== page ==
Then, as if my silent selfish prayer was answered, ‘That Feeling’ draws a sweet line down the middle of this Brain Food EP – in a surprisingly short (under four minutes??) foray into a more melody led track. It might be a bit too accessible for the prog purists, and you could be forgiven for thinking if psych rock was ever going to be radio friendly this is probably the closest it is going to get, but it’s still a damn fine few minutes.

‘Cosmic Jones’ takes us down the other side of the hill – opening with a cheeky little wah wah and keeping us cheerily on our toes for just over five minutes of soft crescendos and pretty nifty fretwork. Before the swan song of ‘Forbidden Tongue’ closes the show, which you can check out below instead of reading me try to be funny.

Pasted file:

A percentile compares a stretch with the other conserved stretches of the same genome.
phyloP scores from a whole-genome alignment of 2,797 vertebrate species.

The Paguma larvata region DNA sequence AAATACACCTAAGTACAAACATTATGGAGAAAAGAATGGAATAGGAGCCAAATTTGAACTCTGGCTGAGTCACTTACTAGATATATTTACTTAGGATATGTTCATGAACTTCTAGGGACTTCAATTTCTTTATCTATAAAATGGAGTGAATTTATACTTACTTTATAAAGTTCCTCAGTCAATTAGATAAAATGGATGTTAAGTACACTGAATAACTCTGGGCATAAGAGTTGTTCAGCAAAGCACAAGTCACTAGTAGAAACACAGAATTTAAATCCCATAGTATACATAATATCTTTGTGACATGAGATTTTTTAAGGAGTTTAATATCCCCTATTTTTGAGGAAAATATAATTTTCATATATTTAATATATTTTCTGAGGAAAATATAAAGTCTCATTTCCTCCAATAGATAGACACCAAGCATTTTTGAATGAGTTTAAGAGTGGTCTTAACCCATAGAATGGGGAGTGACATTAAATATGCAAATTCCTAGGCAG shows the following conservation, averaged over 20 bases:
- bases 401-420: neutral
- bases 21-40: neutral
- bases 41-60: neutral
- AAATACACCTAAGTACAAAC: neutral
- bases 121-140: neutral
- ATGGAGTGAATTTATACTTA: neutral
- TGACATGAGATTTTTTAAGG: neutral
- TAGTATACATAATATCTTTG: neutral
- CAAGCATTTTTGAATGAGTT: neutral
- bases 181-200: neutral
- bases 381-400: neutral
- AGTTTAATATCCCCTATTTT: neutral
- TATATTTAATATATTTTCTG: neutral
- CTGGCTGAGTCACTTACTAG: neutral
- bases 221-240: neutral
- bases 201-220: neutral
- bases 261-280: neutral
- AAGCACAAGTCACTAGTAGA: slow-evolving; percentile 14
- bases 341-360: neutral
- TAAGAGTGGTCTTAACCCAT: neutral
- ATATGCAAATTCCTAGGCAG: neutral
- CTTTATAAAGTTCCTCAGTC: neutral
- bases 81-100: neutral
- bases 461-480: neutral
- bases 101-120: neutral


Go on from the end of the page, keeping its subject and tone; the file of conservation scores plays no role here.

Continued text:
Which reminds me, where was I with that framing technique…

I’m not sure how many registered voters this EP will keep safe on its auspicious release day, but the idea (and to quote another LSD soaked ensemble) of encouraging the hope barren masses to ‘feed your head’ instead of panic buying toilet paper couldn’t be better placed.

And Brain Food by Brain Food seems to sum it up quite nicely this Friday the 13th… so, put that in your literary trope and smoke it.

‘Forbidden Tongue’ – by Brain Food

On Friday 13th March 2020, Brain Food release their self-titled second EP, Brain Food. For more on Brain Food, both the band and the extended play, visit www.facebook.com/brainfoodofficial

Brain Food are also hosting an EP launch party at The Night Owl on Saturday 14th March, with Cave Girl and Exhaler supporting. For more gig info and links to online ticket sales, click here to visit the Facebook event page.